THE APPROACH OF RUBICON HERITAGE TO ARCHIVING AND COMMERCIAL ARCHAEOLOGY IN IRELAND.
During the last 22 years, Rubicon has undertaken a huge range of archaeological projects, ranging from residential and renewable energy developments to larger, more complex schemes, such as flood relief / wastewater schemes and infrastructural improvement schemes.
Rubicon have also been involved in Archaeological Services Contracts on numerous road and rail schemes, both rural and urban. However, once the digging stops the work is not finished – in some ways, the most challenging stage of the works is just beginning! The final stage of any project, once the required reports have been completed, is producing a well organised archive. We now have a dedicated archiving department that focuses on the preparation of archives for each and every project to keep us and our clients compliant with all national legislation and guidance required for projects undertaken within the planning system.
Post-excavation work is a key element of all projects that require excavation. Most projects are carried out under the terms of an archaeological licence and have strict contractual requirements and deadlines in relation to post-excavation work. Rubicon maintains an excellent record in the completion of post-excavation work within the defined timescales and to the satisfaction of the project stakeholders. We employ some of the most experienced project managers in the country, who manage projects from birth to grave- including post-excavation and archiving.
As we are involved in such a wide range of archaeological and heritage services, we are acutely aware of:
Following the Celtic Tiger years and the associated boom in development, Rubicon built up a significant number of post-excavation projects, many of which took several years to bring to publication. During this time Rubicon accumulated a large volume of material, which was maintained in temporary storage in line with the guidelines. Once all post-excavation work was complete, our focus moved to submitting the resulting archives to the NMI/ NMS. Each archive had to be meticulously examined and made consistent. In some cases finds needed to be relabelled and repackaged. The paperwork had to be sorted and prepared and the information from the sites had to be entered into the NMI/ NMS databases. Upon inspection and acceptance from the NMI/ NMS these archives were transferred and deposited.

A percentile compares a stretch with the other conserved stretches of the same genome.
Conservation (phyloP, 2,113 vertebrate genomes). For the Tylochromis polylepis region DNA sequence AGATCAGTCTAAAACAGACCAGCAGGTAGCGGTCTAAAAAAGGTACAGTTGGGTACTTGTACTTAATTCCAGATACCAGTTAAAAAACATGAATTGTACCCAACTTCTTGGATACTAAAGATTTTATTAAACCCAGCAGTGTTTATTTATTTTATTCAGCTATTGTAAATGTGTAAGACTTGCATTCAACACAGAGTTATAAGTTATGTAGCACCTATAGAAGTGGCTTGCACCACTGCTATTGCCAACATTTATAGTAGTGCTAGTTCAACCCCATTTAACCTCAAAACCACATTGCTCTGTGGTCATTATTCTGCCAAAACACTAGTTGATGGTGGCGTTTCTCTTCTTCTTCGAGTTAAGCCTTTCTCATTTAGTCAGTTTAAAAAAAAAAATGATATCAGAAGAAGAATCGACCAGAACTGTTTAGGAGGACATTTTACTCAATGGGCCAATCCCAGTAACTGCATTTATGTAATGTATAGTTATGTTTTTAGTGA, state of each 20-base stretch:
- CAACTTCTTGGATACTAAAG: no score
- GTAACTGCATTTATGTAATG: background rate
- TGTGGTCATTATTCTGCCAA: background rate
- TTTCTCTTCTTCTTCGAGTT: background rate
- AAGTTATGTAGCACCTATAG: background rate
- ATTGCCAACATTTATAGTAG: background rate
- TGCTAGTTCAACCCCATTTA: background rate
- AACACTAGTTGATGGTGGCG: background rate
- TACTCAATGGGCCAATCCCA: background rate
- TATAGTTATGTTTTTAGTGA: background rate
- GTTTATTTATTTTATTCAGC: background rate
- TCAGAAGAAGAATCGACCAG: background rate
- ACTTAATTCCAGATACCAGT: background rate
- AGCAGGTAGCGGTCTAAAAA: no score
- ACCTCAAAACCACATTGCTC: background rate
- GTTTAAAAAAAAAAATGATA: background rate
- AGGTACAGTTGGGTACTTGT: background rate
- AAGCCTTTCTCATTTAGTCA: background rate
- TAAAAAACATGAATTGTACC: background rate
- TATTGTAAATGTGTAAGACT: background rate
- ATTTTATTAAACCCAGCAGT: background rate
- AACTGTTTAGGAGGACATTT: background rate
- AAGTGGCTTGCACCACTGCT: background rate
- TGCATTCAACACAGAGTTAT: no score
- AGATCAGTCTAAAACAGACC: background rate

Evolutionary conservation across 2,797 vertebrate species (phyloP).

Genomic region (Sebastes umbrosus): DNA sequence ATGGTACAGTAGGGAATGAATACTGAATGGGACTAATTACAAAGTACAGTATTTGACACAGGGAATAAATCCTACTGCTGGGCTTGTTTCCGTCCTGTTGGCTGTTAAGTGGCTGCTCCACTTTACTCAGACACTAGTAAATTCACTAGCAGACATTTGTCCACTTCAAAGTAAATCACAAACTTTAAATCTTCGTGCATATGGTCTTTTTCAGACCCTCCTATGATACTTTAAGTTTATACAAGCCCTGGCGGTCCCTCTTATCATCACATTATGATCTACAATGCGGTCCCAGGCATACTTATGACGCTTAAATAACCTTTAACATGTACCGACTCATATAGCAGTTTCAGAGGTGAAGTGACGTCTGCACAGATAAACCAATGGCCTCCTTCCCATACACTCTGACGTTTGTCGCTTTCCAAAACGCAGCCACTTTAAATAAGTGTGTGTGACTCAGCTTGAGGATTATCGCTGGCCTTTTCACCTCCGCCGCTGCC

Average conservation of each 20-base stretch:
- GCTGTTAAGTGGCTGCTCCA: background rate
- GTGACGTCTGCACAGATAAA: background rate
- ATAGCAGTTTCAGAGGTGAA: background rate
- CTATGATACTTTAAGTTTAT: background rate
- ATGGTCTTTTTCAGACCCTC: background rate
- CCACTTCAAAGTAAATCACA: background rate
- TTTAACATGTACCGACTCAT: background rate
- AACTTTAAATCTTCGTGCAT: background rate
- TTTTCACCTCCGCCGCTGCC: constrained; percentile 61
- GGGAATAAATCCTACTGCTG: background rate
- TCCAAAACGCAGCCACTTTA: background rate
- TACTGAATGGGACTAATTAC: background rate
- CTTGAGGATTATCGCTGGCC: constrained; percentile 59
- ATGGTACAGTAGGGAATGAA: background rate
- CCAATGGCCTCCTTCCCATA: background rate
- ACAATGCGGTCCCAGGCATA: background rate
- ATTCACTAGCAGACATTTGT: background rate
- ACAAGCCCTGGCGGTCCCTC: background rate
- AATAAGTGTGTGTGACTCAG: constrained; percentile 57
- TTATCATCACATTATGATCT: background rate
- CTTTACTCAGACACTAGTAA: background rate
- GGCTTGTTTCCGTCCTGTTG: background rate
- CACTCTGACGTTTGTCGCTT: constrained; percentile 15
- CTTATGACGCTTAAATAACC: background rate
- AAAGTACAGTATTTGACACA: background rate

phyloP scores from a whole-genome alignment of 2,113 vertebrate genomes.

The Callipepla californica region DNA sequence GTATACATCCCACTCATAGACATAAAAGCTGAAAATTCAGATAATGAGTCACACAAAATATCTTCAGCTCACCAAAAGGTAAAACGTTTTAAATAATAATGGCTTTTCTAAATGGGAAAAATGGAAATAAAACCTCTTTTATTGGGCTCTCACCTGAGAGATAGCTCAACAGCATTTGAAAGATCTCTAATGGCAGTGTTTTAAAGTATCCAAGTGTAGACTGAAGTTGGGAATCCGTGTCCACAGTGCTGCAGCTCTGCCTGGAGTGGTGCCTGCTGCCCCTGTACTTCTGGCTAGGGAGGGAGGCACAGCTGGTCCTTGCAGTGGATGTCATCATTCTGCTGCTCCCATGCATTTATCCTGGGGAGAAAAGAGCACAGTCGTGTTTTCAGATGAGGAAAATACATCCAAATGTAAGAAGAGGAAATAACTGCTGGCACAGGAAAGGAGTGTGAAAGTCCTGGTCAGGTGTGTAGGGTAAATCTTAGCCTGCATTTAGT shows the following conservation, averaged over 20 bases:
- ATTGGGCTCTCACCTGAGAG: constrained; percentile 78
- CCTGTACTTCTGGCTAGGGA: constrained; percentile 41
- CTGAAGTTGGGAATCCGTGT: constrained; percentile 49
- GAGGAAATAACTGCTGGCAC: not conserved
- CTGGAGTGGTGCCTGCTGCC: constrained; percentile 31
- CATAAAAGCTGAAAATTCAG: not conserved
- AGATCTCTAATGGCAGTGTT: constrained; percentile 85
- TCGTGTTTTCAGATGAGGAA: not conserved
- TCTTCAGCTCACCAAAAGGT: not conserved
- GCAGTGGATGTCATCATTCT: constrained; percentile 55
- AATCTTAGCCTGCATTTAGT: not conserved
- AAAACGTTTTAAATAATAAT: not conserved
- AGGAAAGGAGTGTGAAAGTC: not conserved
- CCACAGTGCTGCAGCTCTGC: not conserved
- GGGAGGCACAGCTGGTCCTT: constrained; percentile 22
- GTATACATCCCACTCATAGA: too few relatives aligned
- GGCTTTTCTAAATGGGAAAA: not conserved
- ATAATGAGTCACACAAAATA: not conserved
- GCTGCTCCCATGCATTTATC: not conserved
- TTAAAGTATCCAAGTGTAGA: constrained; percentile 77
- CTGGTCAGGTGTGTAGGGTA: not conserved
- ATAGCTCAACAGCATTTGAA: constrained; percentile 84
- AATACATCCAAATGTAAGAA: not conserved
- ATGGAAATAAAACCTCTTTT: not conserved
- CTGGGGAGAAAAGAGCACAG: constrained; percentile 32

Materials are prepared according to the guidelines and inspected by the NMI/ NMS. Once they are accepted, they are transferred and deposited with the NMS.
The paper archive includes material ranging from old slides and photos, registers, recording sheets and method statements through to digital files and reports.
Methodology: At commencement of the archiving, we ensure we have the most up to date copy of ‘Guidelines and Forms for the Transfer of Excavation Archives to National Monuments Services Archive’. Compliant acid free boxes, manila folders and tubes are obtained. The archives are prepared according to the ‘Guidelines for producing database records for Archaeological Archives’ and presented along with the completed submission database for each archive. Box lists, a transfer form and cover memo are prepared in accordance with the NMS directives. All boxes and folders are marked/filled in line with the NMS Guidelines. Once ready, the box lists of all material, cover memo and transfer list for complete archives are sent to the NMS digitally for review. Any comments are addressed. Once all documentation is found to fulfil the standards of the NMS Donation Access Database an inspection of the material is arranged. Archives are inspected at Rubicon’s Midleton Office in advance of deposition and confirmed to be of the correct standard.
The finds archive includes object such as prehistoric, medieval and post-medieval pottery, lithics, worked bones, stone, glass and metal artefacts. Recent assemblages included conserved objects such as 277 sherds of a Middle Bronze Age vessel and a late 18th century flintlock pistol! The batch also included (all processed) 1441 environmental samples, 147 slag samples, 50 wood samples, 1653 animal bone samples, 2 human cremations and 4 human skeletons!
Methodology: At commencement of the archiving, we ensure we have the most up to date copies of the NMI templates for excavations tables/finds registers and box lists. Communication with the NMI is critical during the process. All finds are cross-checked with the excavation reports finds registers and measurements and descriptions of the finds are extracted from the specialist’s reports. Details of the environmental samples are also submitted as per NMI requirements. The finds and ecofacts are packed in line with the Rubicon Heritage Policy and procedures for dealing with different archaeological objects post-excavation. These procedures are based on the NMI Advice Notes, IAI Code of Conduct for the Treatment of Archaeological Objects/human remains and CIfA Standard and Guidance for the collection, documentation, conservation and research of archaeological materials. Once a database has been completed and accepted, an inspection of the material is carried out in Rubicon’s office in Midleton. Once inspected and accepted the archive is deposited with the NMI.
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